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West Side Story: our guide to Bernstein's original 1957 stage musical

As well as two glitzy film adaptations, Bernstein's legendary musical has been staged by amateur and professional theatre companies across the globe for more than half a century. Here, we explain its history and why it's stood the test of time

Published: August 4, 2021 at 2:31 pm

The history of Bernstein's West Side Story

With lyrics by the great Stephen Sondheim and book by Arthur Laurents, West Side Story was initially simply a collaboration between composer Leonard Bernstein and choreographer Jerome Robbins. The idea had initially been suggested by Robbins in 1949 and he and Bernstein worked on it for the following years on and off, but it was only when Sondheim came on board was there a period of concentrated effort on the production. It was initially planned to be based on a conflict between Catholics and Jews, until the pair read a headline about gang violence between Mexican and white people and realised there was a more pressing issue they could focus on.

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Along with his operetta Candide, Bernstein wrote West Side Story around the same time as he was appointed music director of the New York Philharmonic, a particularly fruitful time for him as both composer and conductor.

When it finally arrived on Broadway on 26 September 1957 at the Winter Garden Theater, it ran for 732 performances.

In 1984, the first recording of West Side Story was completed – the first time the composer had conducted the entire work. He worked with a cast of opera singers, including soprano Kiri Te Kanawa and tenor José Carreras. The production was captured in a TV documentary about the recording process of West Side Story, which has since been released on DVD. You might be familiar with this documentary thanks to this now infamous YouTube clip of Bernstein losing his patience with José Carreras, who is singing the part of Tony – and just can't stay in time with the orchestra.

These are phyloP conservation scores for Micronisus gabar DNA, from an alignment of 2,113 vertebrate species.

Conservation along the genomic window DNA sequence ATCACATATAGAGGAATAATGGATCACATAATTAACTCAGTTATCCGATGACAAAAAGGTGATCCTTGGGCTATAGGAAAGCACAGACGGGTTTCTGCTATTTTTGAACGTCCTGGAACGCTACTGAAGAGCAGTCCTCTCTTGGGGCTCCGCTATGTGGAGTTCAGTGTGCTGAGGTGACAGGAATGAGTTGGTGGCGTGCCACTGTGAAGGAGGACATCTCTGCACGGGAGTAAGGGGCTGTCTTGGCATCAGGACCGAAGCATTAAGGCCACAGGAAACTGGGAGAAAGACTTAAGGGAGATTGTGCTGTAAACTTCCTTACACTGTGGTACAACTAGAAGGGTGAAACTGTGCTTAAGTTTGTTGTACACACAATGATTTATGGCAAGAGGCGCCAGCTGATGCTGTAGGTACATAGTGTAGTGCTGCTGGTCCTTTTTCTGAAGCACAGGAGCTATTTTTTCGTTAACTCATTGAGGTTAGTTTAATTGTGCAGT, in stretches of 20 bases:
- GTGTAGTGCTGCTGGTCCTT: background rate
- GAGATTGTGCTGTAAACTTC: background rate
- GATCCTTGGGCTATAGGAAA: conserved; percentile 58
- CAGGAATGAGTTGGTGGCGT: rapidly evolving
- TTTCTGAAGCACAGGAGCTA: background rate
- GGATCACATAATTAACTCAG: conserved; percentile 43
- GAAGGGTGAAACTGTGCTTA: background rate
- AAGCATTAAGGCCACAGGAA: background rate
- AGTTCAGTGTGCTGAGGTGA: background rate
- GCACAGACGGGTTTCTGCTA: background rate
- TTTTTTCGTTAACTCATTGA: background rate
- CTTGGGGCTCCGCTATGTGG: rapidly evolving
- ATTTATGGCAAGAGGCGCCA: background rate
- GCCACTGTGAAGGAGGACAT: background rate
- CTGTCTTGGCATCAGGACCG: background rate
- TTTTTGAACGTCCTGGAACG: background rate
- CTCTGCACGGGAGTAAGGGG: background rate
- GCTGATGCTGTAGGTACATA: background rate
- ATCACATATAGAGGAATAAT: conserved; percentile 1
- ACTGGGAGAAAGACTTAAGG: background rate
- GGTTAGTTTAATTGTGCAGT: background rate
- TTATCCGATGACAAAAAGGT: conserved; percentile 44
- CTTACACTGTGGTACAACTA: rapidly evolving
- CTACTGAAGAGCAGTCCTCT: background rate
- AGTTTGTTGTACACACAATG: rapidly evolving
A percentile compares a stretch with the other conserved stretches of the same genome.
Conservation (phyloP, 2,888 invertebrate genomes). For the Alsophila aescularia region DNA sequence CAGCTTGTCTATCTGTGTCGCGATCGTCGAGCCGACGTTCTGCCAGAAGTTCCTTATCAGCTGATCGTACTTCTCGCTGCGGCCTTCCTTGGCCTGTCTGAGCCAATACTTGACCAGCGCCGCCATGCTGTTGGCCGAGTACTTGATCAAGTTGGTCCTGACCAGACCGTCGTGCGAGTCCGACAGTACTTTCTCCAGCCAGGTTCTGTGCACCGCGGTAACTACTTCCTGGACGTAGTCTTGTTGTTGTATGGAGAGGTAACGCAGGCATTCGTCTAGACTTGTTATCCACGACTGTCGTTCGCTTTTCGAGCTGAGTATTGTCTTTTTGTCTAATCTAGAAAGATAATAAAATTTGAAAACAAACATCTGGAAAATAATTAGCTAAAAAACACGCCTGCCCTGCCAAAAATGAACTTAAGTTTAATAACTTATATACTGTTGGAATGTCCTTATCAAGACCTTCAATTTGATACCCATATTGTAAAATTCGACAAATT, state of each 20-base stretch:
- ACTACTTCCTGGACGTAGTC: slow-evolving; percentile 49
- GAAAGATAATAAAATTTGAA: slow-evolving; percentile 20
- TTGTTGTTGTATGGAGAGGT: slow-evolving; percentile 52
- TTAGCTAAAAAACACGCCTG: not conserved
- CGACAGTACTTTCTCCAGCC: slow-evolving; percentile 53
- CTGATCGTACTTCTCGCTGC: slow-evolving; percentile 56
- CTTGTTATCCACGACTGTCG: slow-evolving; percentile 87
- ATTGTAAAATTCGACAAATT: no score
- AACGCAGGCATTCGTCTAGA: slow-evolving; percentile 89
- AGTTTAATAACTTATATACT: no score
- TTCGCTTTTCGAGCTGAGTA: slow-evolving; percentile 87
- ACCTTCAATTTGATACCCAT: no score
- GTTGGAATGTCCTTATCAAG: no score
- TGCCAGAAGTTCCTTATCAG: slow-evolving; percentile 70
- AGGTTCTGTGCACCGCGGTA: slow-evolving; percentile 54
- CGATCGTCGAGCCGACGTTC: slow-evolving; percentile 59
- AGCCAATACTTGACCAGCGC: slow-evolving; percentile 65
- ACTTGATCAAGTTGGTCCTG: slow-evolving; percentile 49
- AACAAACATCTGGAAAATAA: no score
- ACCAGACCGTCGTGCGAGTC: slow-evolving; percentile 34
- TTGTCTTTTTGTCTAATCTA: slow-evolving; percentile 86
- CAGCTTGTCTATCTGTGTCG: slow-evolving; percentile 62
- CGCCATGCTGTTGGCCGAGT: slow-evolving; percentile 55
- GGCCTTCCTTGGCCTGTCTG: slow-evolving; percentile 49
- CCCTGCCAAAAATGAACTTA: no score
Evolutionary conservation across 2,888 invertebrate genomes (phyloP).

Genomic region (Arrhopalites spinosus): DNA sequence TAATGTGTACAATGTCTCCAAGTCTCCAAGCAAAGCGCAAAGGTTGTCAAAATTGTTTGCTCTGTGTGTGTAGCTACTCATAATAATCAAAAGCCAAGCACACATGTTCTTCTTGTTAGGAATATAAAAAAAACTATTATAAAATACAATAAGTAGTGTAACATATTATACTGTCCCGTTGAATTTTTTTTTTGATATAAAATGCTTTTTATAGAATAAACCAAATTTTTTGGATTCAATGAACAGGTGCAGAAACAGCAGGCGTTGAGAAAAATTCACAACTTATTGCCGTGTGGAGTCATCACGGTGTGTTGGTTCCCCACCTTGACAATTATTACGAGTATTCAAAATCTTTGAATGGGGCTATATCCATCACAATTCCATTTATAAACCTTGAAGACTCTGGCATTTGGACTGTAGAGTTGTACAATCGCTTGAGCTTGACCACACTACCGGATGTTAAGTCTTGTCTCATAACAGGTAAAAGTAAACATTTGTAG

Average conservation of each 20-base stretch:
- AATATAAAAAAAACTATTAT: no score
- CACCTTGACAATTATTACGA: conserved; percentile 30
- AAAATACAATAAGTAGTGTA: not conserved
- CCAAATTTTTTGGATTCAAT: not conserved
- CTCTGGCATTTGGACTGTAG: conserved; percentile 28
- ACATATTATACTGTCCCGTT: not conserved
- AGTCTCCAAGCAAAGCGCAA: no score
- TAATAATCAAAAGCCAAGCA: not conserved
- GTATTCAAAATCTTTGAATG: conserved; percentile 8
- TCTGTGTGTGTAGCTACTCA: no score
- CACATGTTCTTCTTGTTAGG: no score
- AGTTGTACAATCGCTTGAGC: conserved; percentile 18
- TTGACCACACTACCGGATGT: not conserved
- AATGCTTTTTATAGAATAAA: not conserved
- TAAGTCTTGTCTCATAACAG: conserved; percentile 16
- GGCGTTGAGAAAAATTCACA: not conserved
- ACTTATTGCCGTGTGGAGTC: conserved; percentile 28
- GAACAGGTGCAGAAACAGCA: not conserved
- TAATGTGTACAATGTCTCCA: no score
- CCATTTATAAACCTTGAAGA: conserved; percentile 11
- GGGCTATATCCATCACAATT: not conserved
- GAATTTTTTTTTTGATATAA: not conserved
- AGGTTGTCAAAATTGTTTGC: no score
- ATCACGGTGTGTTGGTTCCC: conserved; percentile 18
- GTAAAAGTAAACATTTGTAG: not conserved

Read our review of the West Side Story recording documentary here.

Bernstein's life is in the process of being adapted for film in a new biopic starring Bradley Cooper.

The film adaptations of West Side Story

Four years after West Side Story landed on Broadway, it was adapted into a film, which went on to win ten Academy Awards, including Best Picture and Best Original Musical.

Rita Moreno won an Academy Award for Best Supporting Actress for playing the role of Anita. Moreno will return for the 2021 film adaptation of West Side Story in a newly created role of Valentina. Anita was brought to life in the new adaptation by Ariana DeBose, who was nominated for an Academy Award for Best Supporting Actress.

After the film version of the musical was created, Bernstein adapted his score into Symphonic Dances, which are still performed in many concerts today. A huge percussion section is used in these dance, with the story told through compressed sections reflecting different motifs and musical moments from throughout the narrative.

Filming for a brand new adaptation of West Side Story began in 2019 with Steven Spielberg directing a musical for the first time in his career. Despite numerous postponements due to the Covid-19 pandemic, the film is scheduled for release in December 2021.

Find out more about the 2021 adaptation of West Side Story here.

The best versions of Bernstein's West Side Story

Original Soundtrack Recording
Sony COLSK48211

San Franscisco Symphony/Michael Tilson Thomas
SFS Media SFS0059

'Tilson Thomas's version scores heavily with its casting of the appealingly youthful-sounding Cheyenne Jackson as Tony and Alexandra Silber as Maria. The orchestra swings like the biggest of big bands, with a driving kit drummer and some spectacular trumpet playing the performance deserves, and demands, tumultuous applause.'

Kiri Te Kanawa, José Carreras et al, Broadway Orchestra/Leonard Bernstein
DG 4571992

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Authors

Freya ParrDigital Editor and Staff Writer, BBC Music Magazine

Freya Parr is BBC Music Magazine's Digital Editor and Staff Writer. She has also written for titles including the Guardian, Circus Journal, Frankie and Suitcase Magazine, and runs The Noiseletter, a fortnightly arts and culture publication. Freya's main areas of interest and research lie in 20th-century and contemporary music.

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